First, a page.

LESC Links February 28th 2010

HSTV Presents: Leadership 101

Leadership 101 For Homeland Security Professionals. HSTV talks to Donald E. Vandergriff, a leader development expert, and Terry Shear, the Vice Consul for Homeland Security at the British Embassy about the issues surrounding leadership development in homeland security.

Starts March 1

The type of leadership methodology we in law enforcement and security should be practicing is adaptive leadership. Adaptive leadership is a method of leadership that is constant and all encompassing. All encompassing not in the sense of let’s all sit around, hold hands and hope things work out,  instead in the real sense of lets create and nurture the proper climate and culture that breeds mutual trust and cohesion. Allowing an organization to adapt and deal with any problem as it unfolds. This includes prevention efforts and response abilities.

Developing superior individual and collective situational awareness through constant analysis, synthesis and experimentation in a given set of circumstances overrides any plan due to an ability to adapt on the fly, individually and collectively.

“…Experimentation is not a destination to be reached, but an unending process of trial, feedback, learning, renewal and experimentation again. The organization as a whole is agile, ready to learn, continually changing and improving. It is fast, flexible and never prepared to say: “We have not finished getting better.” Innovative organizations depend less on forecasting, planning and control and more on scanning, agility and feedback. Innovative organizations embrace uncertainty, recognizing that an uncertain future potentially holds as many opportunities as it does threats.”  ~Brig.Gen. David Fastabend and Robert Simpson

Leadership is a daily activity, not  just an event activity. Adaptive Leaders, lead daily by interacting with, training and developing their people and themselves for the conventional and unconventional threats and problems foreseen and unforeseen. Leadership 101 video series will be well worth viewing.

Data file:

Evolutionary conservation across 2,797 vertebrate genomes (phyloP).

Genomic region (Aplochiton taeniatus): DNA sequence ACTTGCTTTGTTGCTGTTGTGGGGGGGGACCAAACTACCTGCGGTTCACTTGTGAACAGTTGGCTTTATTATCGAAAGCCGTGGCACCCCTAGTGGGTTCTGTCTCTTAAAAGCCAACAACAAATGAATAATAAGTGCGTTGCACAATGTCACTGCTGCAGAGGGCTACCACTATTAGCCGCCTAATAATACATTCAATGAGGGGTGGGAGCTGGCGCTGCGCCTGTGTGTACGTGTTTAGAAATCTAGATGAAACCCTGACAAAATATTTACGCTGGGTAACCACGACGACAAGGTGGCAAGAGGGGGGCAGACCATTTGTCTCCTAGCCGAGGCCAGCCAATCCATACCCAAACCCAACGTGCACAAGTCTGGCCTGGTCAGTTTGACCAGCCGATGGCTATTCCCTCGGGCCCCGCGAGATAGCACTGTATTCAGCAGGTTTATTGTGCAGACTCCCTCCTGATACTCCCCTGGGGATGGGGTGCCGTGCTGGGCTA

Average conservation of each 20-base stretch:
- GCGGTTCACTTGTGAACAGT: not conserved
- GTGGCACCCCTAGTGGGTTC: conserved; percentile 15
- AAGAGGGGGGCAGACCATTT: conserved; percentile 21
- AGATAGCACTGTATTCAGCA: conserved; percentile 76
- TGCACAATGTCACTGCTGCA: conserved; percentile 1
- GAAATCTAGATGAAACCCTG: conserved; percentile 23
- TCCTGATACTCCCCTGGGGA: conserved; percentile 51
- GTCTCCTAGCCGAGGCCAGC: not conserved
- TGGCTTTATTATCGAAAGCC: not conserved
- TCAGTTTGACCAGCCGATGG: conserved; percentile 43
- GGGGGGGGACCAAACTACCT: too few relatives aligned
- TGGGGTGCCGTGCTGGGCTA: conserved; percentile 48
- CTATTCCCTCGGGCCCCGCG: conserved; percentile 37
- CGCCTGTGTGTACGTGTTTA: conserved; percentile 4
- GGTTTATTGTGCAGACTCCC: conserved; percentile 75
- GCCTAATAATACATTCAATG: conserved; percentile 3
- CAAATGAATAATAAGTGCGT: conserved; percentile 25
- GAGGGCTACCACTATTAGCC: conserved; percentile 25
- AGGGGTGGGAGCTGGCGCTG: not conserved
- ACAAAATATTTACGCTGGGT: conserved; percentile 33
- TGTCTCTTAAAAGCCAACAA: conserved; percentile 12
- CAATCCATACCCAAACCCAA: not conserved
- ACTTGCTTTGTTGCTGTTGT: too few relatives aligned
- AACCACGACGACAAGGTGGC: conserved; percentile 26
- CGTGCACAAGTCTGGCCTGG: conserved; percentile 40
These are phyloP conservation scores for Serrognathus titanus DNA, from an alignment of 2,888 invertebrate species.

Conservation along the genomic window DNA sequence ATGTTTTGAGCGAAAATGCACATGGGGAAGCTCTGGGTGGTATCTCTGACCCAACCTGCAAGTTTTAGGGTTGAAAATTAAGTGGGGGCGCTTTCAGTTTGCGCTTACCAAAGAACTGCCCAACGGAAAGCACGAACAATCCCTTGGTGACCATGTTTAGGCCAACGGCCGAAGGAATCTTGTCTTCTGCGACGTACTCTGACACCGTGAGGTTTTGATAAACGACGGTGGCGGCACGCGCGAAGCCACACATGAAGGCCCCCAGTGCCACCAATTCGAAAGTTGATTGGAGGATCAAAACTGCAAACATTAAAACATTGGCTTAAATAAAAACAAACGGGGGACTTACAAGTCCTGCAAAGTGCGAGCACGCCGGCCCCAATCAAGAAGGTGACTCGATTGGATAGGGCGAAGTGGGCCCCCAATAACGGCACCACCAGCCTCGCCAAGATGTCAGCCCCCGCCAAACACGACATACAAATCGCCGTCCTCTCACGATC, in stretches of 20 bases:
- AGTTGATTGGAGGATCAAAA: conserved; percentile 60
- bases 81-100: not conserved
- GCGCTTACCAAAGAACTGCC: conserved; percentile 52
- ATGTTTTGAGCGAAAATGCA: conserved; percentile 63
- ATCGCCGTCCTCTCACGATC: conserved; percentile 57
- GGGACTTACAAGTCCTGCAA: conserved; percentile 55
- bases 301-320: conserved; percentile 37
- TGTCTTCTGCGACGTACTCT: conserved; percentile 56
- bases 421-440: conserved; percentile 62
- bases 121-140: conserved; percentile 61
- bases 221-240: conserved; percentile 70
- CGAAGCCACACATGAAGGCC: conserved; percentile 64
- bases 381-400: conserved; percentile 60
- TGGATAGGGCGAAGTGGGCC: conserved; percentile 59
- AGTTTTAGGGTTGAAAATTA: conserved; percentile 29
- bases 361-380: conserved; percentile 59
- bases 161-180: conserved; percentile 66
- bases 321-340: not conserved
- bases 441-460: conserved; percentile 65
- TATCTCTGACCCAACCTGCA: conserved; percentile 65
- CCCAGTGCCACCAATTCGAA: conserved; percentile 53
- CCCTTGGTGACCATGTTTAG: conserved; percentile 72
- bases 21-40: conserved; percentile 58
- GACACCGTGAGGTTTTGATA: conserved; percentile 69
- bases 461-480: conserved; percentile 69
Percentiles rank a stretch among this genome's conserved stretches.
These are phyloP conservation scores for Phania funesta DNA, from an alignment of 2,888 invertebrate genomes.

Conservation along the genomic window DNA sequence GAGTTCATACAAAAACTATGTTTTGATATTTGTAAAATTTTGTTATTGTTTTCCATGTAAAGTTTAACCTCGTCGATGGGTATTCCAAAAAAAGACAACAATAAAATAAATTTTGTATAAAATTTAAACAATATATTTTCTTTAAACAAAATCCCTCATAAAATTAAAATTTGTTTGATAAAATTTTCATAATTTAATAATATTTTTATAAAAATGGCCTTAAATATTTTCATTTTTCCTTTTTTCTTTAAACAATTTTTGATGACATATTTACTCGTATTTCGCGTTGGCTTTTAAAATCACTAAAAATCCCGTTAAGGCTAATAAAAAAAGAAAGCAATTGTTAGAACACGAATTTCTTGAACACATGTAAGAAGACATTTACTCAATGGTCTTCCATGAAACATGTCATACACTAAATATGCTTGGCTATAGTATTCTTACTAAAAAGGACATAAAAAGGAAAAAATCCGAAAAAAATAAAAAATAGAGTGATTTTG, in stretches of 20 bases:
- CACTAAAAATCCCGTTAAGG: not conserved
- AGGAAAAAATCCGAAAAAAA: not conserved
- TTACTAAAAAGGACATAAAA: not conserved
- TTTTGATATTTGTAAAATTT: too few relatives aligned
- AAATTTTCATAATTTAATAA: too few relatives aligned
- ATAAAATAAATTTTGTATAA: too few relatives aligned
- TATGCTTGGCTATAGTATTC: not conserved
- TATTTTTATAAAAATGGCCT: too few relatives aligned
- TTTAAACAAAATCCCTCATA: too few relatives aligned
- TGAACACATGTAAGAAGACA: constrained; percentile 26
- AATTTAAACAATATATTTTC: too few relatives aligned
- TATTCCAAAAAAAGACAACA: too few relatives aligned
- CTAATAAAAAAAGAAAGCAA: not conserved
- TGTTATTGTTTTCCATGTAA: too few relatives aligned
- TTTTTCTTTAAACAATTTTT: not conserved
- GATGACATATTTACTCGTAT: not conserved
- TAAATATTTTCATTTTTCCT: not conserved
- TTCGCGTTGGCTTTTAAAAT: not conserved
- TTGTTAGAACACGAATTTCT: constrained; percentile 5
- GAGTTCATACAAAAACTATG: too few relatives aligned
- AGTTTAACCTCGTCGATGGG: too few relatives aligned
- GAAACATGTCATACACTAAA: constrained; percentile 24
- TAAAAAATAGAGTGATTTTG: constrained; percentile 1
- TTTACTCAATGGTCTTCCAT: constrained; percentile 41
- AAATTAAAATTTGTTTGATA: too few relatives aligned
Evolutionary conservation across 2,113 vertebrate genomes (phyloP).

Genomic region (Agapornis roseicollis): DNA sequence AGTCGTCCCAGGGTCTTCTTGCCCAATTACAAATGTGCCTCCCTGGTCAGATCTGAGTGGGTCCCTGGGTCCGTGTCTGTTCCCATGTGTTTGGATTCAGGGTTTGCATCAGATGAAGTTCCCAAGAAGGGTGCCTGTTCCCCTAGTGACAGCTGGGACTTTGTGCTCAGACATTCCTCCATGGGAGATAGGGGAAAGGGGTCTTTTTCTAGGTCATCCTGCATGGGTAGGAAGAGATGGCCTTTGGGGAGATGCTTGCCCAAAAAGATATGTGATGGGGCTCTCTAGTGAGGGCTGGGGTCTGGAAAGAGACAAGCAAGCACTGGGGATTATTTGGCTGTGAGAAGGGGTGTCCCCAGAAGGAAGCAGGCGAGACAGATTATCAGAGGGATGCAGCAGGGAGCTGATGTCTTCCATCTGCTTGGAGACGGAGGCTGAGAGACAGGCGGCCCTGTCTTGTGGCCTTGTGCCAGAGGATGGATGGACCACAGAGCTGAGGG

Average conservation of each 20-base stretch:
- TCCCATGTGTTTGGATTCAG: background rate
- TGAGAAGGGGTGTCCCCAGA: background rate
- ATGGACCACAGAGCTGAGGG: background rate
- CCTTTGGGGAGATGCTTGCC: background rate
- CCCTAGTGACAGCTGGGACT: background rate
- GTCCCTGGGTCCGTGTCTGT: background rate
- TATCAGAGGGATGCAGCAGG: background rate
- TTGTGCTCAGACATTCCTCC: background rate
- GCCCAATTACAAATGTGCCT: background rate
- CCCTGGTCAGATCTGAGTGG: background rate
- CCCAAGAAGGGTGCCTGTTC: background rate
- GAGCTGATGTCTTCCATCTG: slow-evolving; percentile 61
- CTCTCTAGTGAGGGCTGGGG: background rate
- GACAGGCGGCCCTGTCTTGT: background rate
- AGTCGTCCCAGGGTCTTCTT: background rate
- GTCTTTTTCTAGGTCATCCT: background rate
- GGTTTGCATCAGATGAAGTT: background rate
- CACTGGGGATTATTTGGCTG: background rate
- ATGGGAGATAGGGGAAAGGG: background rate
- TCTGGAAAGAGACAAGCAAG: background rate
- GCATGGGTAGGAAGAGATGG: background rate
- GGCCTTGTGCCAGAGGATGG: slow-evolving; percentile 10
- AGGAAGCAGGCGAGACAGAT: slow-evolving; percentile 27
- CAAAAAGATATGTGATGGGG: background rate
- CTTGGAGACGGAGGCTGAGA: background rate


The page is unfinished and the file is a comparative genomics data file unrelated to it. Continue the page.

~Fred

Reality and its Discontents: Anger, Rage and Workplace Violence

Violence and mass murder in the workplace is a growing problem here in America. The workplace has been especially hard hit by our rage epidemic, serving almost routinely as the gory staging ground for some disgruntled ex-employee, worker or customer's violent revenge. According to one sobering study of the single year 1992-93, more than two million workers were victims of physical violence in the workplace; over six million were threatened; and more than sixteen million employees were harassed at work. By some estimates, billions of dollars are being lost annually due to the negative impact of workplace violence on the morale, productivity and mental or physical health of American workers. The statistical fact that most mass murderers are men, and that men commit the vast majority of violent crimes, doesn't necessarily mean that women don't also have the capacity to kill. Women share with men the innate potentiality to violently rebel against reality.

Outstanding article on the possible causes of violent outbreaks in the workplace. ~Fred

Napolitano Calls Fort Hood Shooting 'Terrorism'

For the first time, U.S. Homeland Security Secretary Janet Napolitano has publicly used the word "terrorism" to describe last year's attack at Fort Hood Army Base.

In a hearing, Wednesday, Napolitano said "violent Islamic terrorism was part and parcel of the Fort hood killings" by American soldier Nidal Hissan.

Deer Creek Middle School benefited from Columbine shooting

The shootings at Columbine caught everyone by surprise. This time, law enforcement and school officials managed the chaos and did what they were trained to do. They averted an even worse tragedy. Deer Creek Middle School benefited from the Columbine shooting or did the Columbine shooting lead to this one?

The shock is profound but the element of surprise is not. America has seen this before. Everyone will be talking about this shooting until the next shooting. Has America done too much to be prepared for violence and to deal with violence, but not enough to stop violence?

Lessons learned…APPLIED!!! ~Fred

Review in police shooting may take weeks

The prosecutor would not say how many times Jones was hit, or if he was shot by both police officers who fired at him or just one.

"Until the investigation is complete and we find out if the shooting is justifiable or not, I don't want to start talking about the details because that all goes into the analysis," she said.

Someone who understands the difference between just giving the press something on a moments notice to appease and actually telling them when I have concluded my investigation I will tell you what I know…I say BRAVO!!! ~Fred